From the world of Game of Thrones to the dramatic story of Me Before You, and all the way to a galaxy far, far away in Solo: A Star Wars Story, Emilia Clarke has made herself known in some of the world’s largest pop culture properties. With this level of fame and recognition, it’s surprising to find out that she battles with something quite deadly. In an article that Emilia Clarke wrote herself for The New Yorker on March 21 of this year, she opens up about the struggle that she has dealt with since the first season of Game of Thrones. If you are in need of a neurosurgeon, be sure to contact Dr. Yashar to talk with him about any symptoms or concerns you may have.

Emilia’s Battle

Emilia Clarke’s story begins in 2011, right after she finished filming for the hit HBO series, in which she plays one of the most popular characters. Even though her character was one of the strongest females to ever be created, Emilia did not reciprocate that feeling and was quite intimidated by the new level of fame that her character propelled her to. She quite literally felt naked and exposed in front of these responsibilities and developed an anxious side she had not had before, which makes her next obstacle all the harder to overcome.

During a workout session, she felt a headache start, which turned into such searing pain that she was unable to even stand. Like many people who have experienced extreme trauma and distress, she knew right away that something was not right and that it was linked to her brain. She was quickly taken to a hospital, and learned that a very fatal aneurysm had occurred, which required immediate surgery if there was even a chance of recovery. The scary situations of press junkets and crazed fans no longer seemed as dire compared to what she now faced. Like many twenty-four-year-olds, a life-threatening health problem was not even close to being a concern, and the timing was completely inconvenient. An up and coming actress on the rise cut short by an aneurysm was not the way Emilia Clarke wanted to be remembered. In fact, her aspirations her entire life was to be a successful actress, and now that opportunity had arrived, but the looming shadow of mortality hung above her like a dark cloud.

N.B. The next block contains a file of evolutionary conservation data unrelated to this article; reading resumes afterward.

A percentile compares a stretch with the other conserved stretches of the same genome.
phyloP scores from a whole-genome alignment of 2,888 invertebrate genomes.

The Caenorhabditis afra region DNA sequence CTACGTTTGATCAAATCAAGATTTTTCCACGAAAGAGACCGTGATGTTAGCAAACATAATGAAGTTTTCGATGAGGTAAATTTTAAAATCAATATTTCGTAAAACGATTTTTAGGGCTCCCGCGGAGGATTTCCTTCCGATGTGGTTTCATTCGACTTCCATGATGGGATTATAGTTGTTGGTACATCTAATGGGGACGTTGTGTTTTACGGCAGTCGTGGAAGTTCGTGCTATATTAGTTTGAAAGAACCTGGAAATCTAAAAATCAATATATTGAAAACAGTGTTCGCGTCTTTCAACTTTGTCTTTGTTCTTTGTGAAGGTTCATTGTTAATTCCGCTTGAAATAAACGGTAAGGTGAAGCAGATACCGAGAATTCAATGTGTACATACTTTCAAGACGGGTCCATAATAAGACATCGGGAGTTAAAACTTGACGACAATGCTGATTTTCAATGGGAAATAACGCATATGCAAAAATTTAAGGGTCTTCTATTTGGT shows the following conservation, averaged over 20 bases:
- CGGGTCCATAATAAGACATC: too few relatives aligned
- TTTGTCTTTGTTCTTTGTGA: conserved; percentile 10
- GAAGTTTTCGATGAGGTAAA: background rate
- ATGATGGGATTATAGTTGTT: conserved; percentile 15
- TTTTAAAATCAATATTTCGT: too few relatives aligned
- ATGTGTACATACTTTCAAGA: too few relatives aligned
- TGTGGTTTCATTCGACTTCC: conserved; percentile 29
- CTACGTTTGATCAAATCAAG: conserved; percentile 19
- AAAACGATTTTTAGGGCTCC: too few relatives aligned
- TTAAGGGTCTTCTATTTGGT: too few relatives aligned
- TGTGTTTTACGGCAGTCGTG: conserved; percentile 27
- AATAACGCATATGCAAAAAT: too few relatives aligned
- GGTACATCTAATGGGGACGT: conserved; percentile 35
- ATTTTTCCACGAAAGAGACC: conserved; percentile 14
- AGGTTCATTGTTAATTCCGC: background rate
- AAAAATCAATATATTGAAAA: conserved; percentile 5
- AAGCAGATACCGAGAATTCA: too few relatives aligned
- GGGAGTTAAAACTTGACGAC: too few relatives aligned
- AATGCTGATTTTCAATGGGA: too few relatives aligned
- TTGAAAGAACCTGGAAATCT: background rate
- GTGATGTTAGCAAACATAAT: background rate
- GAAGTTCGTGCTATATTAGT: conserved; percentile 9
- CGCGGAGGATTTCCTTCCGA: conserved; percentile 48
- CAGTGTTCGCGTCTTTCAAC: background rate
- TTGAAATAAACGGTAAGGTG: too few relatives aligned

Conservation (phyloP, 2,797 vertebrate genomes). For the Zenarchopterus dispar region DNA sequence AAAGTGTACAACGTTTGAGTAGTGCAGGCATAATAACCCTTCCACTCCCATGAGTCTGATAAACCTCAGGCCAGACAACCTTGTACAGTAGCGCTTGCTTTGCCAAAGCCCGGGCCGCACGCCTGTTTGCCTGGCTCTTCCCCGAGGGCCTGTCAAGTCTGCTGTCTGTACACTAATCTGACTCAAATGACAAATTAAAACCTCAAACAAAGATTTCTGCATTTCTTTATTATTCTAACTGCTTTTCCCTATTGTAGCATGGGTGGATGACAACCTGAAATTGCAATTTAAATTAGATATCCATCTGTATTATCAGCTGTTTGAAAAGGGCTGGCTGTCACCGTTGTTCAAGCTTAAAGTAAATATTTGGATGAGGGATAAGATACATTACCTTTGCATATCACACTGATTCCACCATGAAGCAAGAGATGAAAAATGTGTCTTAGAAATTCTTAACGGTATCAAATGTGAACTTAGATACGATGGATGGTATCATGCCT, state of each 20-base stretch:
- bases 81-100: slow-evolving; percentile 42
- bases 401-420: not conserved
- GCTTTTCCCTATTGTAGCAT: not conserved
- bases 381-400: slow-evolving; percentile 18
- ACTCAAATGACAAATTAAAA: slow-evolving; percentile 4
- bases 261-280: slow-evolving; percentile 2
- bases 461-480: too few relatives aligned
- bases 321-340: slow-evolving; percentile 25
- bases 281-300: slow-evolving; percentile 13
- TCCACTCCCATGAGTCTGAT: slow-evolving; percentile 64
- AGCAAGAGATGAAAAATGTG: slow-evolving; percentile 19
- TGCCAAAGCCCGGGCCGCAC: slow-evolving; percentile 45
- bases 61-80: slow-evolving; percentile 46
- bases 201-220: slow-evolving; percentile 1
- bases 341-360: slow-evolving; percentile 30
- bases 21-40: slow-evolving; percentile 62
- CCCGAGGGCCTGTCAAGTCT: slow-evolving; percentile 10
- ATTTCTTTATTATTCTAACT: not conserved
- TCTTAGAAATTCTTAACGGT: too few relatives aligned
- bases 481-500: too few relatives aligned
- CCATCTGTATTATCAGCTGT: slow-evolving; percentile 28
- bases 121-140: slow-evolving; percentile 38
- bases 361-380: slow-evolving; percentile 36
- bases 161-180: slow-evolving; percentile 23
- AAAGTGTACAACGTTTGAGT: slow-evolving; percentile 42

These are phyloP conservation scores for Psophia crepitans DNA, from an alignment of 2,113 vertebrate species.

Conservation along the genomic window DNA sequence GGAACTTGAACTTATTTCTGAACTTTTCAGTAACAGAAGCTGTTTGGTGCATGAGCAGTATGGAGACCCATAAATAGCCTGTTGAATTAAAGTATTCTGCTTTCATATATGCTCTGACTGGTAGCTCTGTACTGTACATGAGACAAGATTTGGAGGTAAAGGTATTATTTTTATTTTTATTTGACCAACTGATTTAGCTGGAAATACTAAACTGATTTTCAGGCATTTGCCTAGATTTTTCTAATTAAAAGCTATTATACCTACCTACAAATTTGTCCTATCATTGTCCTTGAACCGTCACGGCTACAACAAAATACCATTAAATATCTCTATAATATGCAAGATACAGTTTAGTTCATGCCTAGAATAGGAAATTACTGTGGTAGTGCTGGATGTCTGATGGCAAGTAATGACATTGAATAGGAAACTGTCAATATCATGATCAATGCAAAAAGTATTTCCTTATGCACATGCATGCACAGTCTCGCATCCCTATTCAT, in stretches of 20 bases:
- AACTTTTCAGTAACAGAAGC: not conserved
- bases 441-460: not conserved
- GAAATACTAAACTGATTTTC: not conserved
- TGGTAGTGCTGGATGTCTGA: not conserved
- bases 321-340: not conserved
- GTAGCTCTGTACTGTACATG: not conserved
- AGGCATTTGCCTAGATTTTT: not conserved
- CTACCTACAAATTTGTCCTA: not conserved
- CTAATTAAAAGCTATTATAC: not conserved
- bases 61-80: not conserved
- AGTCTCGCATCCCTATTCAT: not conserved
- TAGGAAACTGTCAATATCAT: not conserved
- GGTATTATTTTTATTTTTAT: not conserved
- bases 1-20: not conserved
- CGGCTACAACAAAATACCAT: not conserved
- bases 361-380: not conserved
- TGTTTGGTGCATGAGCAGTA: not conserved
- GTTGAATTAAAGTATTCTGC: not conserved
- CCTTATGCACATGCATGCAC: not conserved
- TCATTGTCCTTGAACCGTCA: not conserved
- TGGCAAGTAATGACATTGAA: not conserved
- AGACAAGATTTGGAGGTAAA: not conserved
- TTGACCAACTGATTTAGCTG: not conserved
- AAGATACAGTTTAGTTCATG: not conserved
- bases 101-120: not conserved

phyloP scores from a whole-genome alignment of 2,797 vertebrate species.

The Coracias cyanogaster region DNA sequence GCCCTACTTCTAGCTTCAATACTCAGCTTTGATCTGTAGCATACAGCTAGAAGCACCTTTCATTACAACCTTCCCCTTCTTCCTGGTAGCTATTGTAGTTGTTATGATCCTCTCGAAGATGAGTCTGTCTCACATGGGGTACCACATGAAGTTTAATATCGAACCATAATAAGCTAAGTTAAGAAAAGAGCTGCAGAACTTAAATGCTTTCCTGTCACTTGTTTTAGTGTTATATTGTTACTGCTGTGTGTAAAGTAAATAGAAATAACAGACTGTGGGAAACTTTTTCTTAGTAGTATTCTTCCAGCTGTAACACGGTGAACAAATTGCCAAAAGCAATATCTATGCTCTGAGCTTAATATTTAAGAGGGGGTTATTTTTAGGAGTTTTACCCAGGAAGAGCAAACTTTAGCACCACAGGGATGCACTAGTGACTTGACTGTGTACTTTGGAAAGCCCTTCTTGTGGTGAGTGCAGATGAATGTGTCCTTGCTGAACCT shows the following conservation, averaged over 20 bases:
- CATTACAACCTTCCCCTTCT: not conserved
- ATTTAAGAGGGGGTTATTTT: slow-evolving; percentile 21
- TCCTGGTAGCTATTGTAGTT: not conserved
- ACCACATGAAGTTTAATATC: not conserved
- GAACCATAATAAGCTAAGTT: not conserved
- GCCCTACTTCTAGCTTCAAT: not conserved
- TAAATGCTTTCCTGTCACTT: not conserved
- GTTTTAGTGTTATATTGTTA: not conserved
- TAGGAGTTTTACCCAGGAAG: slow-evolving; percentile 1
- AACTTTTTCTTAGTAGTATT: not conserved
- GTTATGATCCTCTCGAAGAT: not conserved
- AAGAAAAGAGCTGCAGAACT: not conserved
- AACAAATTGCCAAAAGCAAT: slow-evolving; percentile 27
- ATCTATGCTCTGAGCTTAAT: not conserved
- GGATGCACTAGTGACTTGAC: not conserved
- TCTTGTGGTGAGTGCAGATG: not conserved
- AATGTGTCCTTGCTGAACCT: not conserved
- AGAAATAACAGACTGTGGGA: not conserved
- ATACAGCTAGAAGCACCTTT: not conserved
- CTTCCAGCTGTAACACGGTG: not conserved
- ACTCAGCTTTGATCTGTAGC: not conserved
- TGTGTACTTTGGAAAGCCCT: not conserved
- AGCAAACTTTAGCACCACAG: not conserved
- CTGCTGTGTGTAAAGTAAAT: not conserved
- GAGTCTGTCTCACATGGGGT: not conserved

Unbeknownst to Emilia, she had been showing early warning signs her whole life, mistaking low heart rates, low blood pressure, migraines, and even passing out a few times as a normal part of growing up. Emilia recalls a time of true panic during her first recovery from the aneurysm where she couldn’t remember her name, a fatal flaw for any actor whose lifeblood depends on remembering things.

After a month of recovery in the hospital, Emilia was able to make it back to her “normal” life, but the remnants of that aneurysm, and a smaller one that remained shadowed her everywhere. But as a true actor always says, “the show must go on.” Eventually, the doctors advised her to “take care” of the remaining smaller aneurysm, but the surgery did not go according to plan. Emilia was rushed into emergency surgery where they accessed the brain through the skull to try and save her life. Luckily, she was saved, but the recovery was going to be as difficult as the first surgery.

All this time, Emilia dealt with anxiety and depression but was able to keep the incident under wraps because this was her battle to face, and not the worlds to watch. With time comes healing, even the emotional kind, and although the fear of this unspeakable condition may creep up, Emilia has made it back to one hundred percent, and is not wasting her double cheat of death.

She is now an avid proponent for charities dealing with brain trauma and will continue to follow her dreams despite the setbacks she faced. This can be inspirational to all that even when we think we have it rough, there is always hope.

If you are experiencing any symptoms, such as headaches, dizziness, or fainting, be sure to talk to a neurosurgeon to make sure your brain is healthy. Dr. Yashar is one of the top neurosurgeons in the country and can help you catch any early warning signs of brain trauma.